- An intervention has a better chance of being
effective if it is comprehensiveóthat is, it addresses several
levels of risk at the same time (Greenberg et al., 2001; Thornton,
Craft, Dahlberg, Lynch, and Baer, 2000). If it addresses the individual
and his family, school, peer group, and community (or any combination
of these), it is more likely to be successful (Greenberg et al.,
2001). Intervention on a single level simply does not have enough
strength to overcome the powerful multiple forces that go into
creating aggressive and violent behaviour (Thornton et al., 2000).
- For the same reason, an intervention
must be intensive and sustained over a long period to be effective
(Greenberg et al., 2001; Tremblay et al., 1999). Long-term funding
is therefore essential.
- It is much easier to prevent aggressive and
violent behaviour than it is to remediate it later (Greenberg
et al., 2001; Thornton et al., 2000; Tremblay and Craig, 1995).
Interventions with very young children or pregnant women are more
likely to be effective and to cost less in the end (Sherman, n.d.b;
Tremblay and Craig, 1995). However, interventions with children
and youth through the teenage years can still be effective (Greenberg
et al., 2001).
- Prevention programs can be universal (for
all children/youth in a setting) or targeted (either for children
at risk because of socio-economic or other factors or for children
who show early signs of becoming aggressive). Some interventions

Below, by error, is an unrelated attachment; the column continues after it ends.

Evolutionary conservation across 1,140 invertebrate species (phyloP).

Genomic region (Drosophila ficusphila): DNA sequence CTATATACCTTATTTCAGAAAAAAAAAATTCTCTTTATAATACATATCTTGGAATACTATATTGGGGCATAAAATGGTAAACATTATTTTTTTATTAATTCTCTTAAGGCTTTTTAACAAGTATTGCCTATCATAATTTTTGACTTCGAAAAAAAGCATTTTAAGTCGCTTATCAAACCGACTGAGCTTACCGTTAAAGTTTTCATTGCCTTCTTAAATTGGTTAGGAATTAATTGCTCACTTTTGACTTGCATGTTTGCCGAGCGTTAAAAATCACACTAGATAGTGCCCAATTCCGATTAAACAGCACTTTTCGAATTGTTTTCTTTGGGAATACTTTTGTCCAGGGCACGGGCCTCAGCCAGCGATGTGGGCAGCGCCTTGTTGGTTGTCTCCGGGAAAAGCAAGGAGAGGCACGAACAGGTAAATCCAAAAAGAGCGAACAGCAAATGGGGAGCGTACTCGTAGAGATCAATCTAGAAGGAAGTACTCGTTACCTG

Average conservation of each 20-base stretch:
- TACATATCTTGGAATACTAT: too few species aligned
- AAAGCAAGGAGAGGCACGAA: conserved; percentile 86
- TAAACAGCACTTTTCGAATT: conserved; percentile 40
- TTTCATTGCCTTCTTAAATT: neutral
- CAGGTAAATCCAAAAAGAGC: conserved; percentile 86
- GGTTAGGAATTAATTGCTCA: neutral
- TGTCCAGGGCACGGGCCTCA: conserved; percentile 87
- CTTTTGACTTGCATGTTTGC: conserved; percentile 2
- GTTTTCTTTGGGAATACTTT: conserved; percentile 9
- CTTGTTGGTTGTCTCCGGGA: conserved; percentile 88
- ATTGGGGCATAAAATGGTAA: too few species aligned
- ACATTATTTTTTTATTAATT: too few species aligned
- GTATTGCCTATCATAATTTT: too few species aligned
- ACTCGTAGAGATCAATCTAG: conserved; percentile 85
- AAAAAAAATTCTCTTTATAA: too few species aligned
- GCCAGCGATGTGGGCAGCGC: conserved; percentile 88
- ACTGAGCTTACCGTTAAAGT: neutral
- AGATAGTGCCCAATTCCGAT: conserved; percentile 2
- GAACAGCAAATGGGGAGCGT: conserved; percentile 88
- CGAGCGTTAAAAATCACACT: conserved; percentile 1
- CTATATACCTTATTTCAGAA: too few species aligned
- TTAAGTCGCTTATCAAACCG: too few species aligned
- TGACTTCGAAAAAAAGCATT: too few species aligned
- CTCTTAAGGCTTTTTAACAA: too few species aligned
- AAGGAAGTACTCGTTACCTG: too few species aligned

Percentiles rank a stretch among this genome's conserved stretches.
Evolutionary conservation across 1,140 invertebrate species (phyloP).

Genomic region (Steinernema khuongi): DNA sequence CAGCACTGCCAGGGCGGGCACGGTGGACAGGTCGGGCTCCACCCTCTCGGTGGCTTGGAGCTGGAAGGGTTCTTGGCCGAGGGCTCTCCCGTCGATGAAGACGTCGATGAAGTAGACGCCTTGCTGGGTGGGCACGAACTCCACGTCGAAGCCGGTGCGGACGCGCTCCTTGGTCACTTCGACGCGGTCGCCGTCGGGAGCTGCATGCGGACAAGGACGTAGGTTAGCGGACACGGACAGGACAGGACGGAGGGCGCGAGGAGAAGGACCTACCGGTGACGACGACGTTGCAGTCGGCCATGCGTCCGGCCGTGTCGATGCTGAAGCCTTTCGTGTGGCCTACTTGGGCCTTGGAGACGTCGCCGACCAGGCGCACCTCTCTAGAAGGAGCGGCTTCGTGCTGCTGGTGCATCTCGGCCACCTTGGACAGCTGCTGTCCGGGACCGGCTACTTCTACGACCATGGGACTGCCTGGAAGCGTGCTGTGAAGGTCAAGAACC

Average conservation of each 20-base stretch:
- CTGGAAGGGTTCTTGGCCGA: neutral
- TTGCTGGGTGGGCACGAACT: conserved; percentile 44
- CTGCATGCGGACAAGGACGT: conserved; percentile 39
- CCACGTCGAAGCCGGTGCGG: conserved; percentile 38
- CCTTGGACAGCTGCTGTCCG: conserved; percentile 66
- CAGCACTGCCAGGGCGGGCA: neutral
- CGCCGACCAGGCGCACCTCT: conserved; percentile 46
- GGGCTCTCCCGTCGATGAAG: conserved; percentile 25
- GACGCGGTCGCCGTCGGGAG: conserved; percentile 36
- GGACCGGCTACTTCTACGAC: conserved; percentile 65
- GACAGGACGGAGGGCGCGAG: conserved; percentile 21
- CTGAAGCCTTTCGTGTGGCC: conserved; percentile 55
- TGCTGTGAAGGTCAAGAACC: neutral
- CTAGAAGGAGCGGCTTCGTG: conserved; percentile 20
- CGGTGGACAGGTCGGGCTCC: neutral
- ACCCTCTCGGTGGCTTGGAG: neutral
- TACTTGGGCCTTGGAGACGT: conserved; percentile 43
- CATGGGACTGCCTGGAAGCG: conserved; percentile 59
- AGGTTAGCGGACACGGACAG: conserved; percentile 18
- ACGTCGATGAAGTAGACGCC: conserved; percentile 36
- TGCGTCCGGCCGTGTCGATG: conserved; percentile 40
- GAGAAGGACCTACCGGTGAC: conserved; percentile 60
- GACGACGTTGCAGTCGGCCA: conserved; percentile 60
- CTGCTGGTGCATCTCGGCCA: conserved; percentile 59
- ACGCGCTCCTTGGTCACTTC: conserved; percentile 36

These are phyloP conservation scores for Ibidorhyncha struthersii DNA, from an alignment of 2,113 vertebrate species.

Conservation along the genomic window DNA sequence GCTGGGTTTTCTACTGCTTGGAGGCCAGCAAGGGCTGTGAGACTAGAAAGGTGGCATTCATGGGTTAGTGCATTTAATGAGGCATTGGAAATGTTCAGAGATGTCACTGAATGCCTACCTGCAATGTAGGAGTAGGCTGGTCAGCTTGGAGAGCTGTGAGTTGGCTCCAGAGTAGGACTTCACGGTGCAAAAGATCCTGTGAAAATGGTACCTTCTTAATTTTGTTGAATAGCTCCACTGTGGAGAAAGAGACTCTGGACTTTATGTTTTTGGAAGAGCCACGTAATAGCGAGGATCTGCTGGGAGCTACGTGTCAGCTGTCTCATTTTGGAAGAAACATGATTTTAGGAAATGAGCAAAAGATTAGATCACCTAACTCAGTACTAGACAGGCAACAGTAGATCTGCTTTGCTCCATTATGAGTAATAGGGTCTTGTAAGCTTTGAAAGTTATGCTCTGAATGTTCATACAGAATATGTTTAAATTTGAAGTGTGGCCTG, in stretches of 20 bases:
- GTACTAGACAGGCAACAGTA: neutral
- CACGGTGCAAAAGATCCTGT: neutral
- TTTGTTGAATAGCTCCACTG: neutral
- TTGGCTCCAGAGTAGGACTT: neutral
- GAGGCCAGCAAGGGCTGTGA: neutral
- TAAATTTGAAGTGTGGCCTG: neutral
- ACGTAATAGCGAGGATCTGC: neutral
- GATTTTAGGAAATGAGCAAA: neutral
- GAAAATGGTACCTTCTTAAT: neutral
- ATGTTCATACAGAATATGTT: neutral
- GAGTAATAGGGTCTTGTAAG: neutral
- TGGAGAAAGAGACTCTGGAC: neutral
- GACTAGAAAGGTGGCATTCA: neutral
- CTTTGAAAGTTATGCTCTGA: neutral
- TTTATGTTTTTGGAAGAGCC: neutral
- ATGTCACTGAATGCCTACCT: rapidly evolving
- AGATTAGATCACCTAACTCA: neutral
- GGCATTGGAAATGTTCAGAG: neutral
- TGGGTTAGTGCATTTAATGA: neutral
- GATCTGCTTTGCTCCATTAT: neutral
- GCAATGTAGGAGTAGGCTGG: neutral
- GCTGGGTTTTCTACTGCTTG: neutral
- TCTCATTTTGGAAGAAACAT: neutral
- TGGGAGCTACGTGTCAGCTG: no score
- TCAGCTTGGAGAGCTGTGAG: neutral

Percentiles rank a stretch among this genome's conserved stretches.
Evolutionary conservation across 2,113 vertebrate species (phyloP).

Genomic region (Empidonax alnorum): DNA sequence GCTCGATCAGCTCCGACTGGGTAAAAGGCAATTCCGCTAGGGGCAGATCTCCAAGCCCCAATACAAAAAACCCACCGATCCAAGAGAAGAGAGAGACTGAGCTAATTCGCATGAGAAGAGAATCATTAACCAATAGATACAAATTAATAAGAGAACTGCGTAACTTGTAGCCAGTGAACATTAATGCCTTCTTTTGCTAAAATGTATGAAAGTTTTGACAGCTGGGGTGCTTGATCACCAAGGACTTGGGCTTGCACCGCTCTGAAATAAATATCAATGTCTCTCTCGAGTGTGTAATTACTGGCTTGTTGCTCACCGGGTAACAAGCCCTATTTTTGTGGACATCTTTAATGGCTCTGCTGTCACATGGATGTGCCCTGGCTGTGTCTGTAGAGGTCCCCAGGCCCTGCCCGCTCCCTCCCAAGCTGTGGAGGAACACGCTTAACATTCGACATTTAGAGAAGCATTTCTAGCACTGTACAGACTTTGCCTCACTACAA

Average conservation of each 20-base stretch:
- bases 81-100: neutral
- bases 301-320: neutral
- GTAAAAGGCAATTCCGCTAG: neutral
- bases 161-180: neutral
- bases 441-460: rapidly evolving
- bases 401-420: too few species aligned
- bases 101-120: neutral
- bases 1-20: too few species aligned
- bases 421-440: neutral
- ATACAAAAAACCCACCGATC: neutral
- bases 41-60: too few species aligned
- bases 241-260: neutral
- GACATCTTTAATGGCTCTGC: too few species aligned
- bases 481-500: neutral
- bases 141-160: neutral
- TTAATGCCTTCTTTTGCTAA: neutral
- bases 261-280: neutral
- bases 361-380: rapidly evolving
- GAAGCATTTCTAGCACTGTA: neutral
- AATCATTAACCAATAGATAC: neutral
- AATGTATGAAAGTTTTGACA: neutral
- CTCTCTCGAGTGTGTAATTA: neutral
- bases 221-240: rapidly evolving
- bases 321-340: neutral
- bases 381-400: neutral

include both universal and targeted programs. Each type has pros
and cons (Offord, 1996; Tremblay et al., 1999).
- Aggressive behaviour may be especially amenable
to intervention at transition times, such as entry to primary
school, entry to middle school, or beginning parenthood, when
peer groups are changing and new risk factors are appearing (Kazdin,
1994; Thornton et al., 2000; Tremblay and Craig, 1995).
- It is possible for an intervention to make
things worse (Tremblay and Craig, 1995). For example, creating
groups of children or adolescents with aggressive or antisocial
behaviour can make them more aggressive and antisocial (Tremblay
and Craig, 1995).
- When implementing an intervention program
that has already been proven to work, itís important to replicate
it exactly (Thornton et al., 2000). Proper training is therefore
critical (Thornton et al., 2000).
- When the people who are implementing a program
donít believe in it, it is far less likely to be successful. It
is therefore crucial to have buy-in from the professionals on
the front line as well as from administrators (Slaby, 1998; Thornton
et al., 2000).
- Evaluation should be built into an intervention
so that there is a way to tell whether it is effective (Thornton
et al., 2000; Tremblay et al., 1999).
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This material is copyrighted and may not be
reproduced in any manner or medium without written permission. For
information, contact jud...@challengingbehavior.com.
To get a PDF version of Addressing Youth
Violence, visit Horizons Community Development Associates.